Oh yeah—I'm doing that, too!" laughs Audra McDonald, when asked about one of her many commitments in the coming months.
McDonald can be forgiven for briefly forgetting an item or two on her glutted itinerary. Between now and the end of the year, the alarmingly busy singer and actress will have graced nearly every famous concert stage in America, from Boston's Symphony Hall to the Hollywood Bowl to Carnegie Hall. And whatever spare hours she ekes out in between will more often than not be spent in either a recording or television studio.
A somewhat breathless McDonald spoke with Playbill On-Line three days before beginning a week of performances at Joe's Pub—the first time she has headlined the club since she helped open it, to resounding fanfare, in the fall of 1998.
As she did then, McDonald will focus of the songs of the theatre's younger crop of composers: Jason Robert Brown, Adam Guettel, Michael John LaChiusa. Also in common with the 1998 engagement is the new gig's musical director, Ted Sperling.
"What we're doing this time will be very low key," said McDonald. "Ted and I thought it would be sort of nice to go back and take another look at these composers. That's basically what we're doing. I'll have the music there in front of me. We're just looking at some more young guns, some of the same ones, some new ones." Among the fresh writers now on the singer's radar are Jim Legg, John Bucchino, Lawrence O'Keefe, David Yazbek, Gary Fagin and Elise Thoron.
Following this year's Tony Awards ceremony (one of the few in recent years at which the actress won't be in contention), McDonald will make two appearances this year at Carnegie Hall.
The first Carnegie concert bring McDonald's career full circle in a certain sense. The Julliard graduate first burst onto the theatre scene playing the second female lead, Carrie Pipperidge, in the landmark Lincoln Center Theatre revival of Rodgers and Hammerstein's Carousel. Eight years later, she will play the primary female lead, Julie Jordan, in a concert version starring Hugh Jackman as Billy Bigelow.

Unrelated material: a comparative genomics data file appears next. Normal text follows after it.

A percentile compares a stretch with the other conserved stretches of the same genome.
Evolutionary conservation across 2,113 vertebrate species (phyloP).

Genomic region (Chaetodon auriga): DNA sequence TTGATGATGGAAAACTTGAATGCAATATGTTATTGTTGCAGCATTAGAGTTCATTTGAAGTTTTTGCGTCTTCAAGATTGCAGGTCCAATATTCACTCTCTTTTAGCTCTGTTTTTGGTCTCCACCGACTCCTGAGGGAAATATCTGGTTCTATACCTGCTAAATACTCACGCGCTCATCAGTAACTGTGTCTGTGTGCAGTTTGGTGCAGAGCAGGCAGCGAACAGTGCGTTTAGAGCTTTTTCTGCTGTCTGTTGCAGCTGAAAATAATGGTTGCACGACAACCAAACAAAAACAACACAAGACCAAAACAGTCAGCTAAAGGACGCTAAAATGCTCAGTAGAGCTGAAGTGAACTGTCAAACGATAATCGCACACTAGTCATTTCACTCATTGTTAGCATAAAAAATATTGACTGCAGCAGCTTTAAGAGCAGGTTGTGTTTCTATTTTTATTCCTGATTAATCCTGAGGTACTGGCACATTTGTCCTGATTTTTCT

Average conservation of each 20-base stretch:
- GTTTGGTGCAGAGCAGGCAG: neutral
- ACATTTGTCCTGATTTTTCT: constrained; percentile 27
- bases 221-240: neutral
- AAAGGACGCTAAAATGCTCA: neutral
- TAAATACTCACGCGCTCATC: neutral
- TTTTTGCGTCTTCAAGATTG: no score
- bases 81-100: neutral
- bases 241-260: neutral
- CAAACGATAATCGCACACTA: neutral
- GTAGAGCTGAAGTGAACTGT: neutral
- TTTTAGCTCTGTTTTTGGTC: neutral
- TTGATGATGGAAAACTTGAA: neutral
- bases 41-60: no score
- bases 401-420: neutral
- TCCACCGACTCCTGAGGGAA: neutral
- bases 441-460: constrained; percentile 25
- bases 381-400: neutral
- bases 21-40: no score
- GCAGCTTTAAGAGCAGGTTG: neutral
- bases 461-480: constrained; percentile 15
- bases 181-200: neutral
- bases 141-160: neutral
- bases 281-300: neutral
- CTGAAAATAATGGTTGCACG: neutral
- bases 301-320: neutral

"I'm very excited about doing it," she said. "It is a little bit odd. All the recitative that happens before the "Mr. Snow" song—I've had to really restrain myself, because I find myself coming in on all of Carrie's parts, which might upset Lauren [Ward, who plays Carrie] a little bit. And it will be a little strange for Lauren and I, because Lauren understudied Julie at Lincoln Center. She and I went on quite a few times together."
McDonald's second Carnegie Hall date, on Nov. 2, will mark her solo debut in that august auditorium. The concert will consist entirely of selections from her third and latest solo album, "Happy Songs," due out in late summer.
"It's all big band music. It's all from the 20s, 30s and 40s. There are a few cheats past then, but for the most part [its from that time]." Among the selections are "Ill Wind" by Harold Arlen, "I Must Have That Man" by Dorothy Fields and Jimmy McHugh and "On a Turquoise Cloud" by Duke Ellington. She is backed up on the album by anywhere from four to 30 musicians, depending on the song.
As for the stage, McDonald—whose last New York play was Marie Christine in 1999—has no immediate plans. She was sought for the upcoming Broadway revival of Man of La Mancha starring Brian Stokes Mitchell, but a new pairing of her and her Ragtime co-star wasn't to be: a television pilot she made for NBC was picked up in mid May. The drama, from the makers of "The West Wing," is called "Mister Sterling" and features her as the chief-of-staff for young U.S. Senator William Sterling, Jr., who will be played by Josh Brolin.
"She's very smart," said McDonald of her character. "It's basically a political drama. I don't start out as a chief of staff. I start out as a press secretary. Through a wild set of circumstances, I end up the chief of staff all within 24 hours. What I like about it—and this is my very naive take on the whole thing—is that she and the senator are sort of like Luke and Leia in Star Wars in terms of battling this institution," the federal government. "I would guess that [President Bush's national security advisor] Condoleezza Rice had a bit of an influence on this character."
The series won't entirely keep her from the stage. She said she will still concertize on the weekends. And the theatre is never far from her mind. "Lots of people who do television series are able to do theatre in the spring and summer months. There's a project," a new musical by Michael John LaChiusa, "that I worked on a few weeks ago that I'm hoping I'll be able to do come next spring or summer. I think it's really exciting, very interesting."
But that's far in the future and McDonald's current motto is: "Whatever's happening today is what I'm doing." That means Joe's Pub.
"It will be very informal! Spread that around! In fact, if you want to come up and maybe help me polish the stage beforehand, that's fine, too."